Sampson+ Your Authors @jonathansampson Building the web since the mid-90's. Regional Manager of The Office references. Former Microsoft engineer, Stack Overflow mod no. 4. Building @brave 🇧🇷🇺🇸 Aug. 27, 2019 5 min read + Your Authors

What happens when you install the Edge (Chromium) Beta build and run it for the first time? I was curious.

On first-run, Edge fired off 130+ requests to nearly 50 endpoints. Here they are, sorted by total calls.

Time to take a closer look.

Here are all of the sessions for the 4 minutes or so I let the browser run. I see numerous connections to MSFT properties, but connections to non-MSFT properties too: Google APIs, Google, Double Click, Google Ad Services, Facebook, Twitter Ads, and more.

I should note, right from the start, that Edge knows more about me than any other browser can during the first-run experience. It gets this insight from Windows. As such, I'll pay closer attention to what it shares, and with whom.

The first call we'll explore is the requst to . This request `trustedclienttoken`; a distinct key to represent my device. The server responds with numerous synthetic voice options. I assume this is for #a11y during setup? Can't Windows already handle this?

The second request goes straight to . I suspected we would wind up talking to Google in this process, but didn't think it'd be this early. pkedcj… is Chrome Media Router, required to support Chrome Cast. We get XML (instead of CRX) with another URL to try.

Next we make a trip to . I assume NTP means New Tab Page. Some locale data is sent along, and we get 62K of markup back. I don't immediately see this in Edge, but it may show up in later launches.

Skype comes up in the next call. We appear to be picking up some type of configuration data. That I am a first-run user is sent over, and JSON comes back. The response has per-domain rules for DRM purposes. It also has rules to spoof user-agent strings on specific sites.

The next request is to , which only responds with a location header, telling Edge to look for the data elsewhere. As such, we'll see this request surface momentarily.

At this point, SmartScreen kicks in to review some domains we're about to visit. It gives the all clear, and we proceed! Next up, we make our first connection to the windows domain.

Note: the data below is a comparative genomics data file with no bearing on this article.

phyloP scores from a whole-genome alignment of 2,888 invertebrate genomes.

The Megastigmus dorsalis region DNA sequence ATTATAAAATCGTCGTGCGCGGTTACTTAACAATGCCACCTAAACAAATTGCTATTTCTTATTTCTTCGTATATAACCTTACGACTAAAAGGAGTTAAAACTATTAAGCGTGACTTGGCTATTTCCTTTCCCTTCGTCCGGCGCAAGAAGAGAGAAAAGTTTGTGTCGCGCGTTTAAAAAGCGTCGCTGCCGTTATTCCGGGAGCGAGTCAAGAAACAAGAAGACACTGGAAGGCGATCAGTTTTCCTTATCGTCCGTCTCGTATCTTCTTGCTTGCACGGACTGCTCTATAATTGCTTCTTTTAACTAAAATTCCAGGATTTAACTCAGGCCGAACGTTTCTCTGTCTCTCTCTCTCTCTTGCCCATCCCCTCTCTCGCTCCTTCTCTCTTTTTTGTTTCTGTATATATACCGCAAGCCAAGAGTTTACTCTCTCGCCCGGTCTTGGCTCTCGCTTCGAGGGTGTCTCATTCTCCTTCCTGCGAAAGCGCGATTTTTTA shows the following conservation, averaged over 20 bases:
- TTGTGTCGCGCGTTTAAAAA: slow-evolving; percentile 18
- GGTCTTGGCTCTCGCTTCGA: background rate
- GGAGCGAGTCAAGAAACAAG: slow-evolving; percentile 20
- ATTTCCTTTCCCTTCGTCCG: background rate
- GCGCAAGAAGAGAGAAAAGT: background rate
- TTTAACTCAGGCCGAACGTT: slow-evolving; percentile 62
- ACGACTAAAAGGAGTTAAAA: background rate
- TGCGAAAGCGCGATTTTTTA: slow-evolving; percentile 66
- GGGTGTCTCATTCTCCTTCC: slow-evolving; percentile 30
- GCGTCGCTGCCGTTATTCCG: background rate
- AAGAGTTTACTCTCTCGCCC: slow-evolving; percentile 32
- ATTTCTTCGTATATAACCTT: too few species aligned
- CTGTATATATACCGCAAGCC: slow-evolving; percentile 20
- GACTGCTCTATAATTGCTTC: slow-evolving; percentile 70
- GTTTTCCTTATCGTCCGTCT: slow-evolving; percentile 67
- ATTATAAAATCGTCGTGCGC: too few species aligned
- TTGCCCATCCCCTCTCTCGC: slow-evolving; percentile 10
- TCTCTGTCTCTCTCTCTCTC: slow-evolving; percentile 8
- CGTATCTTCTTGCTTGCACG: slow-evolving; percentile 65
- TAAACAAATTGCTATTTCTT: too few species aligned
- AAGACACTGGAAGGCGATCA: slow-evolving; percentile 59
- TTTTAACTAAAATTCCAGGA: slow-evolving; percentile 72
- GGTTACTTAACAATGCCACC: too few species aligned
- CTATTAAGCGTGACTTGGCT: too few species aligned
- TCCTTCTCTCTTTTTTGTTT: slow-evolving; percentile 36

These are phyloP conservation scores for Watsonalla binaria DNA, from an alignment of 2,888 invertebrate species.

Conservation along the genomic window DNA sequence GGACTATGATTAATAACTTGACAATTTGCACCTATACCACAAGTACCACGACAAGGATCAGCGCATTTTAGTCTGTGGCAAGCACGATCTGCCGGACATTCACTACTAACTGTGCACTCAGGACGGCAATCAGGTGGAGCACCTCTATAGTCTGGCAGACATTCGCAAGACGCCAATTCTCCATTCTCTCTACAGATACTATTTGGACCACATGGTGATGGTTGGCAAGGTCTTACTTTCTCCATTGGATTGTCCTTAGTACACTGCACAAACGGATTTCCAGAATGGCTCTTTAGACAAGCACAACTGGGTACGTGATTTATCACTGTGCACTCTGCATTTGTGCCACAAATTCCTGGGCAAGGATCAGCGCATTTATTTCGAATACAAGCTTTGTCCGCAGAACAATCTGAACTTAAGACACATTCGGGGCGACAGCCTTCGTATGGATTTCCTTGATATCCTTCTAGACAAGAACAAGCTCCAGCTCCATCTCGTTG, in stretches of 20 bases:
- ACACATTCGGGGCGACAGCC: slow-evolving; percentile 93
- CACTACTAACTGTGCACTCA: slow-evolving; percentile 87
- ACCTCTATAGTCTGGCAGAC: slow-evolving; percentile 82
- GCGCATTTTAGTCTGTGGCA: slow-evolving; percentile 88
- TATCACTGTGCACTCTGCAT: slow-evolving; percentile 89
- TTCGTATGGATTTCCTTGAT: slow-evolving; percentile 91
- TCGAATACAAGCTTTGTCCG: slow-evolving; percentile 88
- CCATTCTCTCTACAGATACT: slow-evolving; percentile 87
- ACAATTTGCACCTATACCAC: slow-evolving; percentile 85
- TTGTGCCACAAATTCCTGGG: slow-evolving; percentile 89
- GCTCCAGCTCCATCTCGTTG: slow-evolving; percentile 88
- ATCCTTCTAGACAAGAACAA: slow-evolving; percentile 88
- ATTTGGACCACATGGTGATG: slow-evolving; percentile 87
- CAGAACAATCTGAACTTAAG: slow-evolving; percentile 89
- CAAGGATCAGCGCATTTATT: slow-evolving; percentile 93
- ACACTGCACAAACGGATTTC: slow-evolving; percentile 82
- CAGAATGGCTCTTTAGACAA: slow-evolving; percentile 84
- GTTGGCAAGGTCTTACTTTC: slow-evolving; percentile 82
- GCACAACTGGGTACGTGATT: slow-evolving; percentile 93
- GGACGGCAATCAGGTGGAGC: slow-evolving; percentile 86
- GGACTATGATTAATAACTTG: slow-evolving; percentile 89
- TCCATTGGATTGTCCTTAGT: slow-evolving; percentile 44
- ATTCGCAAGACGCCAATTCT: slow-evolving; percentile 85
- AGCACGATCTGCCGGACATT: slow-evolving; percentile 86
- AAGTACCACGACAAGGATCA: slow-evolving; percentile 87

The next entry is to . Very little data is transferred, but for some users, I suspect this would be different. This retrieves information from Windows' Activity History. You can read more about it here: 

The next connection should look familiar, if you have read through my previous browser threads. The  call from earlier told us to go to  to download an extension CRX from Google. Redirector.* sends us to one of Google's cryptic URLs.

I should point out that both  and the URL to which it points (r2---sn.*) are both loaded over HTTP (not HTTPS). I don't know if Edge performs hash comparisons on the resulting CRX, or if this could be leveraged to send a malicious extension to new users.

A bunch of resources are then loaded from . Akamai is responsible for serving the NTP to new Edge (Chromium) users. Due to it being hosted on the Web, you can visit Edge's start page directly: .

Edge then makes another call to . This time, it includes my email address used to log into Windows 10. I can see a reference to Nigori in the data (I assume this is Sync-related data).

Next up is a call, and a redirect, to . This is the page that Edge loads in a 2nd tab. This page was also responsible for loading CSS, Fonts, and other common files, as is to be expected.

The  page issues a request to ; a familiar domain for anybody in the content-blocking space. This request results in a redirect, which itself ends with an HTTP 204 No Content.

The  site calls out to , which redirects to . Google Tag Manager is also loaded. Hello, Twitter. Hello, Google.  is also called, which serves performance and event tracking logic (AFAICT).

At this point, we start to see big moves toward data collection and tracking/ads. Scripts are loaded from Facebook, Reddit, Google, and more. All originate from the default tabs during the first-run. Example: pageLoad event and device info is sent to bing.

This Insider tab also sends data about my device and such to the Double Click servers (Google). There are numerous redirects when Edge calls out to . All of them set cookies. The last one looks like it assigned a universal ID.

To be quite honest, this review is rather exhausting. There are many third-party hosts; many of which technically belong to Microsoft, blurring the lines between what is first-party, and what is third-party.

The following Request/Response is to . I was going to highlight interesting values, but so much here is interesting that I decided to share as-is. Duration information, URLs, a session and user ID, DOM processing time, and more. These insights are granular.

Next, if you can believe it, is the Chrome Media Router we saw at the beginning of this thread. We already downloaded this one, but it appears we will be doing so again. First time had a "X-Goog-Update-Interactivity: fg" header. Now it's a "bg" value.

The last thing that caught my attention were these invalid requests at the very end of the session list. I added time codes to see if there was a fixed interval between the calls. I have no idea what's going on here. Could be a bug in Edge Chromium.

Last observation is that numerous processes are in play. Process 2700 handled the general web contents. Process 18592 interacted exclusively with Smart Screen.

If you enjoyed this 'What Happens' thread, be sure to check out the others on Chrome, Firefox, Brave, Opera, Dissenter, and Vivaldi.

Friends on the Edge team are making changes to their Insider tab (which is loaded on a first-run of Edge Chromium) to reduce 3rd party calls. Bravo!

You can follow @jonathansampson.


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